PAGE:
In recent years, MAS has tightened loan-to-value ratios for housing loans, and introduced the Total Debt Servicing Ratio (TDSR) framework to prevent households from over-stretching themselves.

Invest wisely

As we build up our savings, some of us may wish to invest part of it to obtain higher returns. Investments in bonds, equities, mutual funds (or unit trusts) and other financial products typically yield higher returns than bank deposit rates over the medium to long term. But they also carry higher risks.

  • For the majority of financial investments, neither the returns nor the principal amount invested are guaranteed. This means we could potentially get less than what we have put in.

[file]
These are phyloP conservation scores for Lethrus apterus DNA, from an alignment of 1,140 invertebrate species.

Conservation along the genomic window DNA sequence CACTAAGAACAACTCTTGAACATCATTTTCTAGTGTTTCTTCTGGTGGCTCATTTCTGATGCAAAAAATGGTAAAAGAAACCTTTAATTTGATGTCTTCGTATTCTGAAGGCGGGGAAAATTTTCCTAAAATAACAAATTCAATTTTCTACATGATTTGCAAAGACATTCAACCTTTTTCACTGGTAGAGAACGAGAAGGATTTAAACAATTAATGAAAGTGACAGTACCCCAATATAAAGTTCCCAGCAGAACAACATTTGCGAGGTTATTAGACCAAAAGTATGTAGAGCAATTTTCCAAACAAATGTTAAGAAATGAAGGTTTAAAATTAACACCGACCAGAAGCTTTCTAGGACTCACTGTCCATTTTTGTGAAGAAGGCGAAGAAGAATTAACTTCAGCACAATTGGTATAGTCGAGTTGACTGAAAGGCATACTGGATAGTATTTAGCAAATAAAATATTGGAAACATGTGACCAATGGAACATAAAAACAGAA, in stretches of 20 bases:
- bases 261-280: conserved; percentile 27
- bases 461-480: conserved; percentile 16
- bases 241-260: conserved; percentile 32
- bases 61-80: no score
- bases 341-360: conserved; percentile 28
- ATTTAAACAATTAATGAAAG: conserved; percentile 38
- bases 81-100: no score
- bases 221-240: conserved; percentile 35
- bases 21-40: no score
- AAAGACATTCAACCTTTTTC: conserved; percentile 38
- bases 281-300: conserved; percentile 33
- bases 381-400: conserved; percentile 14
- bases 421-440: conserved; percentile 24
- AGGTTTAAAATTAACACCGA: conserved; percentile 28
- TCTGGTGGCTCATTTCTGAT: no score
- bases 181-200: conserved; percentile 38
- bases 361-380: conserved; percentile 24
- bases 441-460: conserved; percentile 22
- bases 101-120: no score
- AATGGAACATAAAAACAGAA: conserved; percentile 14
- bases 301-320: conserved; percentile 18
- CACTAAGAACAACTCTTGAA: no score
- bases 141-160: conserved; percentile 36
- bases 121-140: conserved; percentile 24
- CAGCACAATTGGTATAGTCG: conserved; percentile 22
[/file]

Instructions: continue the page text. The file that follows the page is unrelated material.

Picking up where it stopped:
MAS has set stringent disclosure requirements for financial products. We also require that information be provided in a clear and concise manner, through the use of Product Highlight Sheets, for example.

But the responsibility ultimately lies with the investor. Every month, MAS receives, on average, about 10 complaints from the public involving the sale of investment products. To be sure, some of them involve mis-selling or poor disclosure, for which the financial adviser or institution is responsible. But there many others - sad stories of people who have lost their money because they did not exercise basic due diligence:

  • people who were attracted by the lure of high returns and purchased investment products without realising their risks;
  • people who listened to tips about "sure-to-win" investments and invested large sums of money in them without reading the product documentation;
  • people who signed blank sheets of product assessment forms without understanding what they were buying.

It is very difficult to help in cases like these.

Helping Singaporeans invest wisely is a major thrust of our financial education efforts. The lessons are simple.